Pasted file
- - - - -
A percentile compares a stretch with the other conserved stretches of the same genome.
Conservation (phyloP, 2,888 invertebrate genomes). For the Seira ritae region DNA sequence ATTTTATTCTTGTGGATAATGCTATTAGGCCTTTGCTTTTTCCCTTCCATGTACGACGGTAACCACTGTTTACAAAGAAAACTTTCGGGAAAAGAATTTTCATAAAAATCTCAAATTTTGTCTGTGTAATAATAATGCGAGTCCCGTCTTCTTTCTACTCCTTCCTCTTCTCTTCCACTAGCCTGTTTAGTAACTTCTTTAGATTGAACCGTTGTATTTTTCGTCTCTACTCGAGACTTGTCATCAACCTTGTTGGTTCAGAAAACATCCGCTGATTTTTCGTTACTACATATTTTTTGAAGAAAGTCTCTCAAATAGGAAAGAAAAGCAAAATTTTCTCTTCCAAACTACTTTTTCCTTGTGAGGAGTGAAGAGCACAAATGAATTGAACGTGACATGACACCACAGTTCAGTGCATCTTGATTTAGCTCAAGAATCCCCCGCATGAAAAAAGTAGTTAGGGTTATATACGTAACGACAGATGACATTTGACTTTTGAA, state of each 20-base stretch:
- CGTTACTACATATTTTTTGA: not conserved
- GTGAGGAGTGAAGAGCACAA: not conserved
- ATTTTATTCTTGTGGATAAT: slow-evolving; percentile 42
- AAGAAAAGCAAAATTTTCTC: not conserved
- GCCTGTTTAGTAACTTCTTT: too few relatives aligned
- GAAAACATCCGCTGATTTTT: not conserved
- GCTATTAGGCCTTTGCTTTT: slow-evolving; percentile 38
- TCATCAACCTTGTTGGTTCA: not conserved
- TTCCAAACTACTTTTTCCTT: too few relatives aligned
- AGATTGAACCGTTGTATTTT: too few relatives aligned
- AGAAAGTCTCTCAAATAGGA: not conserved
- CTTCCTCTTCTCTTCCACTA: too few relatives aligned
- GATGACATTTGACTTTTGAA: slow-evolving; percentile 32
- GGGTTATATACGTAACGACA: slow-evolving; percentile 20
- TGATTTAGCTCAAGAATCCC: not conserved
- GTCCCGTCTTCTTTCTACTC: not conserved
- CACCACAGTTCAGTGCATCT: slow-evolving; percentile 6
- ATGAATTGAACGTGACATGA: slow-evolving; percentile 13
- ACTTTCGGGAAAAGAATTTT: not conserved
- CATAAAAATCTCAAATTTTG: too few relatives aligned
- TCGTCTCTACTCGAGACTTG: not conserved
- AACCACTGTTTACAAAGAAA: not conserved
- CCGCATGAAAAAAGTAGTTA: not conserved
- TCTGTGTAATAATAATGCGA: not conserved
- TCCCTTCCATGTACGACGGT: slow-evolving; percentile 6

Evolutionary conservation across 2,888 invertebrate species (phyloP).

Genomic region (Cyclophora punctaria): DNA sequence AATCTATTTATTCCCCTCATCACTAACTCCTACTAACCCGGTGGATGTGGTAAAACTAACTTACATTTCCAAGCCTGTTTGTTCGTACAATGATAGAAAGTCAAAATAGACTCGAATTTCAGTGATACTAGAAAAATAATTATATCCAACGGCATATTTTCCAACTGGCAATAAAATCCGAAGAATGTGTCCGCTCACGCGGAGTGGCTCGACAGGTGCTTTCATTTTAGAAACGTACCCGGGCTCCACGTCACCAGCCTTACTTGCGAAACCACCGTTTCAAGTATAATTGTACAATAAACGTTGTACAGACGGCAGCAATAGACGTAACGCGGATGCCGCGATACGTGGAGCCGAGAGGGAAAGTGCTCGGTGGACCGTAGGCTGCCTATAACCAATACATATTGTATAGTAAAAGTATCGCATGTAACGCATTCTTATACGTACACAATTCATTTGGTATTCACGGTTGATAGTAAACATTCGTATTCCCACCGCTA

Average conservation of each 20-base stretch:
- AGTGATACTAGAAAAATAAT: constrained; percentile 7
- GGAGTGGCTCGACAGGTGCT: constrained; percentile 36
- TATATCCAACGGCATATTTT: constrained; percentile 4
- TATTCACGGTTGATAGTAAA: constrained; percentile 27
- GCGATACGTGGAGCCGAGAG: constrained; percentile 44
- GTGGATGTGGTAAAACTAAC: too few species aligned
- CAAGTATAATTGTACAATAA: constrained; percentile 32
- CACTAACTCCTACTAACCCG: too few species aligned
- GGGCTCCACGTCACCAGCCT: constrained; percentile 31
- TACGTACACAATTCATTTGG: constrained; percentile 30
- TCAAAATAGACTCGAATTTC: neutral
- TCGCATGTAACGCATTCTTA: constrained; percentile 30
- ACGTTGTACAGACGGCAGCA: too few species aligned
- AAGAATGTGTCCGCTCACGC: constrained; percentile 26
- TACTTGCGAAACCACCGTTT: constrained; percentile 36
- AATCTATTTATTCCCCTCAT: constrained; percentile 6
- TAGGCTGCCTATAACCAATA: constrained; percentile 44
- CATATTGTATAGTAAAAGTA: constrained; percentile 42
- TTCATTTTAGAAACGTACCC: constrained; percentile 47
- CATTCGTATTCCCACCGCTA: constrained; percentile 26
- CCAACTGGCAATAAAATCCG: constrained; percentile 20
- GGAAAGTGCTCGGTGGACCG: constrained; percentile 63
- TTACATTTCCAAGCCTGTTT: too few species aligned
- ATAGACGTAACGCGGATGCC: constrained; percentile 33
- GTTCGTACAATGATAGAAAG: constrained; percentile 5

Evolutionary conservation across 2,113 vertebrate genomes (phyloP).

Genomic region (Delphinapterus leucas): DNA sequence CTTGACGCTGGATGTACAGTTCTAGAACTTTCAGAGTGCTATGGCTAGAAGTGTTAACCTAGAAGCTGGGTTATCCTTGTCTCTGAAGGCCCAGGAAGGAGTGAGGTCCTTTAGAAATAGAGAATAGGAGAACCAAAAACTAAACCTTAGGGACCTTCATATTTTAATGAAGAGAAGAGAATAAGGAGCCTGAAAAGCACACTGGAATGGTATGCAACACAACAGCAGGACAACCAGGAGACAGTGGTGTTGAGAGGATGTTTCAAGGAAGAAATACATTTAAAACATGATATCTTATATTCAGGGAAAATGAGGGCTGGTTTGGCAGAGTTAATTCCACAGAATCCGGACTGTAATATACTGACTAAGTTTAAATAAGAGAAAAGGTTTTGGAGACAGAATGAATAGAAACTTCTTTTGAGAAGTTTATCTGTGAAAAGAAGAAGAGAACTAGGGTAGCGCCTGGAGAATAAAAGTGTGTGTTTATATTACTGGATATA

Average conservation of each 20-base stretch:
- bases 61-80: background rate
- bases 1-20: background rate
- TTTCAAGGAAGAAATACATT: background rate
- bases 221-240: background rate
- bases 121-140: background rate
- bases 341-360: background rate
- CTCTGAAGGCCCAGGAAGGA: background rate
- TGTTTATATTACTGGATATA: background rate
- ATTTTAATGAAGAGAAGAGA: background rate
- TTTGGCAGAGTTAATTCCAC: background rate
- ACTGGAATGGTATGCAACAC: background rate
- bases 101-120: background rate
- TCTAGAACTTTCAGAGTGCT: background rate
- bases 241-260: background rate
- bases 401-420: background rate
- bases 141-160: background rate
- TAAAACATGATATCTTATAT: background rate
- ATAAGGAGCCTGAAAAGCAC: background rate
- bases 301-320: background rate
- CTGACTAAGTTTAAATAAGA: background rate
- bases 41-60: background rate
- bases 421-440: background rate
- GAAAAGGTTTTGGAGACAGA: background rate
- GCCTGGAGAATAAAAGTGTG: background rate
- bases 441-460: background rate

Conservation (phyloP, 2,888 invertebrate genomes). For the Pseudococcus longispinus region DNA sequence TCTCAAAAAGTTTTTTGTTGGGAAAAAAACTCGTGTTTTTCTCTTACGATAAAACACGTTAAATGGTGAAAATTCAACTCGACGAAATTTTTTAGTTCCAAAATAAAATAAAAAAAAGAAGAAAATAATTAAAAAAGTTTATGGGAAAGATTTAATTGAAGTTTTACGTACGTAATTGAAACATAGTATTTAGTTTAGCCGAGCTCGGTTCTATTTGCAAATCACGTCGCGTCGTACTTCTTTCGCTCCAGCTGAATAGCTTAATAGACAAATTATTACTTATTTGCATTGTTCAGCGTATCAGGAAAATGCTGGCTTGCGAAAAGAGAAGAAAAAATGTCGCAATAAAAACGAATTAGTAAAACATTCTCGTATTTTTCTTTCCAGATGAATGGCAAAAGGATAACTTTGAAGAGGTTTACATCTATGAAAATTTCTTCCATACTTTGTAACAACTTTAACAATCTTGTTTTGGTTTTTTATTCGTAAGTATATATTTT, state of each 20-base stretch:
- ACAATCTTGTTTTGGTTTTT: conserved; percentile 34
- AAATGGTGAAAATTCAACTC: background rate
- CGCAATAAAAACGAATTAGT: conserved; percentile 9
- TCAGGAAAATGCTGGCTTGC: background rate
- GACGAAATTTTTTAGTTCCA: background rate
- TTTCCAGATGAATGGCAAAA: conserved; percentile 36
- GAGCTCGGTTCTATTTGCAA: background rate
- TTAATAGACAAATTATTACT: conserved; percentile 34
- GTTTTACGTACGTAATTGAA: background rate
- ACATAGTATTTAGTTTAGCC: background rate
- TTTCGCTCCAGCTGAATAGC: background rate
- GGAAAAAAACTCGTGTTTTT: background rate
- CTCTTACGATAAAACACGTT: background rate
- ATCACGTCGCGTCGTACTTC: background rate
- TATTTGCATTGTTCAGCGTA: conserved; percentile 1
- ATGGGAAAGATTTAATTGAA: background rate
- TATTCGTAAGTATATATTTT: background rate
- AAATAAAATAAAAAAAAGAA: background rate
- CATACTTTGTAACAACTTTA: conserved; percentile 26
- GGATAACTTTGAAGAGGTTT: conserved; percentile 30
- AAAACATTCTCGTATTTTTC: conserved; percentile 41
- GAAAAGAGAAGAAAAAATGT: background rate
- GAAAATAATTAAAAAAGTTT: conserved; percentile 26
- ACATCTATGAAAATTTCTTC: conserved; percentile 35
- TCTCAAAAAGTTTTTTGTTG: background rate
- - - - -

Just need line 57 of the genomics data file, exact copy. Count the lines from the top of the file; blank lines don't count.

Genomic region (Delphinapterus leucas): DNA sequence CTTGACGCTGGATGTACAGTTCTAGAACTTTCAGAGTGCTATGGCTAGAAGTGTTAACCTAGAAGCTGGGTTATCCTTGTCTCTGAAGGCCCAGGAAGGAGTGAGGTCCTTTAGAAATAGAGAATAGGAGAACCAAAAACTAAACCTTAGGGACCTTCATATTTTAATGAAGAGAAGAGAATAAGGAGCCTGAAAAGCACACTGGAATGGTATGCAACACAACAGCAGGACAACCAGGAGACAGTGGTGTTGAGAGGATGTTTCAAGGAAGAAATACATTTAAAACATGATATCTTATATTCAGGGAAAATGAGGGCTGGTTTGGCAGAGTTAATTCCACAGAATCCGGACTGTAATATACTGACTAAGTTTAAATAAGAGAAAAGGTTTTGGAGACAGAATGAATAGAAACTTCTTTTGAGAAGTTTATCTGTGAAAAGAAGAAGAGAACTAGGGTAGCGCCTGGAGAATAAAAGTGTGTGTTTATATTACTGGATATA